The power section of SGDF
The power section is the most important part of the downhole motor. SGDF defines a power section by its outer tube diameter, rotor/stator lobe configuration, and number of stages.
STATOR & ROTOR CROSS SECTION
The power section is based on a principle developed by Rene Moineau. In any drilling application, the power section of the motor is the heart of a drilling motor. With different connections at two ends, it is a customized universal part in the motor industry. It converts the hydraulic energy of the drilling fluid into mechanical energy, creating high output torque in the process. The power section places high demands on the elastomer, so as to endure difficult drilling conditions. The elastomer transmits mechanical energy through a universal joint and transmission system to the PDC bits. In the end, the rate of penetration in highly increased.
SGDF now provides power sections ranging from 73mm to 244mm (also 2 7/8inches to 9 5/8 inches).
EFFECT OF LOBE CONFIGURATION ON TORQUE AND SPEED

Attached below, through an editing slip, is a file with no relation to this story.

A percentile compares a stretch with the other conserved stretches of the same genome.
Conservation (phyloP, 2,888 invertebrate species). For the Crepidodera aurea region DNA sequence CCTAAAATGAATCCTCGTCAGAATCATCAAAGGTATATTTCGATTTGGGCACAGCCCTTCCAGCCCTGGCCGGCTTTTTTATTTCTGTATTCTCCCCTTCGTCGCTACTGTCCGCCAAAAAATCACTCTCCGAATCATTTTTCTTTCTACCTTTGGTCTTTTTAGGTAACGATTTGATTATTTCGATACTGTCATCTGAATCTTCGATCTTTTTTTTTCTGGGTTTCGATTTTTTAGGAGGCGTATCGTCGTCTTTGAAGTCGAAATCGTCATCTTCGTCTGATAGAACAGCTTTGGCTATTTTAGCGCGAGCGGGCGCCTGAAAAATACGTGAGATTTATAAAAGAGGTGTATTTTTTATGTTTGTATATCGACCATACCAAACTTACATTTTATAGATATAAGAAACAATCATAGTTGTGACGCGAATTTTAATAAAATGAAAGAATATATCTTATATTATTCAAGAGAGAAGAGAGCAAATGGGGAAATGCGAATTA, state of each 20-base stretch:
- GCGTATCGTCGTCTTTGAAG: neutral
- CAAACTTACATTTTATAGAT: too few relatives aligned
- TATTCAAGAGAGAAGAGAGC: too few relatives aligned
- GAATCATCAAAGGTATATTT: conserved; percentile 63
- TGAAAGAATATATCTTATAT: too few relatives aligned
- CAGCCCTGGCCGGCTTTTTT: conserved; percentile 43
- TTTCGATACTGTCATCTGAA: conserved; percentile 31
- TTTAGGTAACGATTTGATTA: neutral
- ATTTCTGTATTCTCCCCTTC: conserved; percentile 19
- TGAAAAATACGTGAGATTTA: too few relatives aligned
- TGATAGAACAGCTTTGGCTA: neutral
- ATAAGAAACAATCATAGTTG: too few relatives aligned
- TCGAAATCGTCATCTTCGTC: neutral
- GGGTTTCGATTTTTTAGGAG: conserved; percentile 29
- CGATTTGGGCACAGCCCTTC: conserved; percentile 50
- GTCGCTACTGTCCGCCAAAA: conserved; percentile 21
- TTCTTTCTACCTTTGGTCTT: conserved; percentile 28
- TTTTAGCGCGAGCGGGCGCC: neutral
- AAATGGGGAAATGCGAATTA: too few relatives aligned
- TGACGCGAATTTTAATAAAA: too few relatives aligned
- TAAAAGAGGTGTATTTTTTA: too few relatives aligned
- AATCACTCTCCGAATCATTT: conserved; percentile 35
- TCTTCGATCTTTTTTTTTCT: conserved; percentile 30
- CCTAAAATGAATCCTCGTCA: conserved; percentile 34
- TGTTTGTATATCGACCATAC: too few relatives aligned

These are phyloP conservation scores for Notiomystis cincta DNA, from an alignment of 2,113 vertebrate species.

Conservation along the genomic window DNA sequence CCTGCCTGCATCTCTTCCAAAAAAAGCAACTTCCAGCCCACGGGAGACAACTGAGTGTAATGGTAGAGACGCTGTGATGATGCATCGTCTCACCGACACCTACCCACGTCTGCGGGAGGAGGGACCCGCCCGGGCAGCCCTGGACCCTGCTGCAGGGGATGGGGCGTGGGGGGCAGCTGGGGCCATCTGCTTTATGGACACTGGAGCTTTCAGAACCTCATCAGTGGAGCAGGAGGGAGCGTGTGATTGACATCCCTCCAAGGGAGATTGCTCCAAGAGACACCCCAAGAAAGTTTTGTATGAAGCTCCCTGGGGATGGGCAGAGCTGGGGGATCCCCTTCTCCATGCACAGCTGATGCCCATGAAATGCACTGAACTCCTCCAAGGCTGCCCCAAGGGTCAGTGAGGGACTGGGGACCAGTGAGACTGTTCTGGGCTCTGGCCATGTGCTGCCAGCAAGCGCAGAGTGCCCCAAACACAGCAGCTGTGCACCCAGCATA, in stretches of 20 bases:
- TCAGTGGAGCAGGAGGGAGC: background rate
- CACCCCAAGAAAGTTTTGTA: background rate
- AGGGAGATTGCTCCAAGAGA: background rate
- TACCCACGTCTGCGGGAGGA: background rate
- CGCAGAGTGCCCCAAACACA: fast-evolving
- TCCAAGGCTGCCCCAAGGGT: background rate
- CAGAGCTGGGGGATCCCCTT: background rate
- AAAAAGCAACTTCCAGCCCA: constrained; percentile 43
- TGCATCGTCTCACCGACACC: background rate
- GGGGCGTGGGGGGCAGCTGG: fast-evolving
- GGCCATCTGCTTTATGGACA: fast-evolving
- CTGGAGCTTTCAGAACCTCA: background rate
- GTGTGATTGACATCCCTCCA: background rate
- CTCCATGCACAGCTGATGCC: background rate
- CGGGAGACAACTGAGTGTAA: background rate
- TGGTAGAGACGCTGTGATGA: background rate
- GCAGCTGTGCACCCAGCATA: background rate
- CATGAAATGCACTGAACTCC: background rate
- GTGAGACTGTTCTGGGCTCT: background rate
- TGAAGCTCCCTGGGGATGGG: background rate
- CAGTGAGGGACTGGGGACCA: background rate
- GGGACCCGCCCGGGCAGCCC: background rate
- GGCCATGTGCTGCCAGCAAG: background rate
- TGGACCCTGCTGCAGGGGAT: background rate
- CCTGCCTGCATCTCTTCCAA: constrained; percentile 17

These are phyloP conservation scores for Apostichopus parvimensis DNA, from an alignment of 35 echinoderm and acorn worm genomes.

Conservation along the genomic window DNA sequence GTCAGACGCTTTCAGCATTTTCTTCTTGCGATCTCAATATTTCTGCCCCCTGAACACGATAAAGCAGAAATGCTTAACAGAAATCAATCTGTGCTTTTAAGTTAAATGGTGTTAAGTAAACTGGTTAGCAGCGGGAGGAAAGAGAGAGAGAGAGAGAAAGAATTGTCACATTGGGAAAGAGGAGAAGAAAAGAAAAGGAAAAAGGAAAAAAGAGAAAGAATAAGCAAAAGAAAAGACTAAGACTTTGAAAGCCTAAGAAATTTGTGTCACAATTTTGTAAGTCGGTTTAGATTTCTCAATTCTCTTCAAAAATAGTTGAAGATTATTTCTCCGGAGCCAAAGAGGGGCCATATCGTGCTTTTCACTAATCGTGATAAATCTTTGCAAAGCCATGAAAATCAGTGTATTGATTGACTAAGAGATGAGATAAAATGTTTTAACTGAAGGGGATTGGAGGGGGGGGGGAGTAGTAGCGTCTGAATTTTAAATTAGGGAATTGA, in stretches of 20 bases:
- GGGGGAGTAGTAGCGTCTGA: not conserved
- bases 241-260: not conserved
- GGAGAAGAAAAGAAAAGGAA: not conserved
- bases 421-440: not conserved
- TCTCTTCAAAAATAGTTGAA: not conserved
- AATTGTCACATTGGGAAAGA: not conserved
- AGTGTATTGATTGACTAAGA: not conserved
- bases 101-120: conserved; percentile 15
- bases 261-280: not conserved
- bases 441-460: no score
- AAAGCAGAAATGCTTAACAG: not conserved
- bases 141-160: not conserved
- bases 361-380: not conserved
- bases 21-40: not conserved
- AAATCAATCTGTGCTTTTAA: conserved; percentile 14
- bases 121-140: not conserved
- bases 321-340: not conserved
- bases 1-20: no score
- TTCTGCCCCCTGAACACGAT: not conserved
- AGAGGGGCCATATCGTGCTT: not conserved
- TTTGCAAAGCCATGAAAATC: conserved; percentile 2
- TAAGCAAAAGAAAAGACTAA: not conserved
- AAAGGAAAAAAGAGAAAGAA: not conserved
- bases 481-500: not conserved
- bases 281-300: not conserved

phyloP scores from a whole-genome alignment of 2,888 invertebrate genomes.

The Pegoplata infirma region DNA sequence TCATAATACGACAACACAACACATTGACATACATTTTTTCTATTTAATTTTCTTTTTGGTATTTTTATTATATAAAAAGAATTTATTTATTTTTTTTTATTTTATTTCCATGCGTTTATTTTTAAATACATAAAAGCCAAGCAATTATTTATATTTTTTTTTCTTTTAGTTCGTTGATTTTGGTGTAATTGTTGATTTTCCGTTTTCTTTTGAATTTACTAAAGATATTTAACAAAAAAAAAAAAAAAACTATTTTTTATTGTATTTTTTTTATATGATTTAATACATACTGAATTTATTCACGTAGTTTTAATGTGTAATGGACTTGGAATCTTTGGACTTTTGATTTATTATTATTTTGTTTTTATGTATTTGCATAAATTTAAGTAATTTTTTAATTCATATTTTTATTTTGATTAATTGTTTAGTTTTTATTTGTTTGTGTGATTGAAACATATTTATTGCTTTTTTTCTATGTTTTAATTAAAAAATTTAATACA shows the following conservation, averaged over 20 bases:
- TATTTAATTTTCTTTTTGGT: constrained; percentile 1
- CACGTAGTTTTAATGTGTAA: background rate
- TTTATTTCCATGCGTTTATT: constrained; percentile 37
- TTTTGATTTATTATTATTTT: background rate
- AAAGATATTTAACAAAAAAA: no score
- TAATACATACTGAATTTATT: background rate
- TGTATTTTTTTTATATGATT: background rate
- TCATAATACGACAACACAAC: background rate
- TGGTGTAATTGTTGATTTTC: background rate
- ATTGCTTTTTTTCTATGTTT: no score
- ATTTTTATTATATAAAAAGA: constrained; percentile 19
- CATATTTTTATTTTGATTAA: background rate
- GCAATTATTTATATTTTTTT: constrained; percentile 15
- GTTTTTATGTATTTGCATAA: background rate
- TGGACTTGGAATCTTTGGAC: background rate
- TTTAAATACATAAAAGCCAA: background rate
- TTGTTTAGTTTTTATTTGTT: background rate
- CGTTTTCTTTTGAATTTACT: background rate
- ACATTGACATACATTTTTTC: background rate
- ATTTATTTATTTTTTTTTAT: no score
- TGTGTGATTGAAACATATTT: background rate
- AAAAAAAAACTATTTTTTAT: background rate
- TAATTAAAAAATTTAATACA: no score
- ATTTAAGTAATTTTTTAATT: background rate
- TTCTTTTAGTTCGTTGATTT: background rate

The rotor and stator are designed as helical elements with a major and minor diameter. The lobe is a curved spiral shape formed by the difference in the major and minor diameters.
The stator has one more lobe than the rotor. The difference in lobes creates a fluid inlet area (cavity) into which fluid can be pumped to create rotation. A stage is the distance measured parallel to the axis between two corresponding points of the same spiral lobe. This distance is commonly referred to as the lead of the stator.
The torque and speed rate can be varied by changing lobes and stages. A motor with more lobes can generate more torque; a motor with fewer lobes can have a higher rotational speed rate. On the other hand, the torque can be increased by adding more stages.
There are two ways to increase torque: First, increase the number of rotor/stator lobes; second, increase the number of stages of the power section.